Churches have histories. Or to put it more generally, the church is not just an idea, it is an actual social entity linked across geography and time. Hebrews 12 tells us that we are surrounded by a cloud of witnesses: we are linked to the faithful that have come before us. The other side of that claim is that we are also linked to ventures that have been misguided, misdirected, and sometimes harmful.
Last summer I found myself doing something unusual: planning worship in an attic. I was collaborating by e-mail with one of our congregation’s worship leaders. He was near our church in Ottawa. I was in an out-of-the-way building in a small mining town on the other side of the province. I had traveled there to gain a better understanding of how mission agencies connected to our branch of the Christian family tree came to be intimately involved in a colonialist project. More specifically, for a period spanning roughly 1960-1990, Mennonite missionaries ran three schools that were a part of the government’s effort to assimilate Indigenous peoples into Euro-Canadian culture.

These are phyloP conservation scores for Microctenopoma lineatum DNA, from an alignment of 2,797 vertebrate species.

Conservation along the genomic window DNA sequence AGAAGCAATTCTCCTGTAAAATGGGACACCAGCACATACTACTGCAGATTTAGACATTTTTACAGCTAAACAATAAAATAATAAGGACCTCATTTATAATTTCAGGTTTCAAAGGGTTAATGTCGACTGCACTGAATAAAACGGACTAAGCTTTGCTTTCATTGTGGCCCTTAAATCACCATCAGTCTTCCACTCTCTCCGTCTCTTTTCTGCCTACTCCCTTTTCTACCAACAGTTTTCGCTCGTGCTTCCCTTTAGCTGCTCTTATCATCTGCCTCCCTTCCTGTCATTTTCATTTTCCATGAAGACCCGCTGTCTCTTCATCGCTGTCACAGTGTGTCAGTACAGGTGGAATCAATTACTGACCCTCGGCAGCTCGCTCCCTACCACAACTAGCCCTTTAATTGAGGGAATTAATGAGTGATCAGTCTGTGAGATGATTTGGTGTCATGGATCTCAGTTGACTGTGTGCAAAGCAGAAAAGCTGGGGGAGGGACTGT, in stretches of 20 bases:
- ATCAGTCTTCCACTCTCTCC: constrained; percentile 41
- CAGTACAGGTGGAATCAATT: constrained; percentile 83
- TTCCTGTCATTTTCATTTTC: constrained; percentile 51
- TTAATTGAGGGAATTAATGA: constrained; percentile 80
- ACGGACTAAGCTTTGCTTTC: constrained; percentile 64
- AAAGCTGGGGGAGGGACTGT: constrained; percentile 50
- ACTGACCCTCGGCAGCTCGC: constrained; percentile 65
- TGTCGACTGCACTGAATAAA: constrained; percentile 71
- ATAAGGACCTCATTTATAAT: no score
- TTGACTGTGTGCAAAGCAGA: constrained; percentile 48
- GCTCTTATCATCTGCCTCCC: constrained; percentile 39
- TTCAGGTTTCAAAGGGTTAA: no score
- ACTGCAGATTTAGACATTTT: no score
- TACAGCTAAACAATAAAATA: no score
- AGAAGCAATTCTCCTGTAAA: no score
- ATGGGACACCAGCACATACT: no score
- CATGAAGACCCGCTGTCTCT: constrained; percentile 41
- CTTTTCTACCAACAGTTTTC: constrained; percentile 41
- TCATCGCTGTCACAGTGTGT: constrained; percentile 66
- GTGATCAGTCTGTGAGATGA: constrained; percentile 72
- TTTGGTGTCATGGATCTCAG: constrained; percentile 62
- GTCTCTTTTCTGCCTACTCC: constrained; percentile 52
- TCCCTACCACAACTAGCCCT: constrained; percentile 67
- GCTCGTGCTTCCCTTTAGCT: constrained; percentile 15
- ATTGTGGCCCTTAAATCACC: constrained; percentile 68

An essay of mine, “To Feel Your Mind Change – On Welcoming Gay Christians,” recently appeared on Bearings Online, a site hosted by the Collegeville Institute.
Here are the first few paragraphs: Continue reading “To Feel Your Mind Change”
[Ruth 3:1-5; 4:13-17; Mark 12:38-44 – Peace Sunday]
The fourth chapter of Luke tells how Jesus went to the meeting place of his home congregation on the Sabbath. He entered the cool limestone building, and as was his habit, stood up to read the scripture. The scroll of Isaiah was handed to him. He unrolled it, scanning until he found this passage, which he read: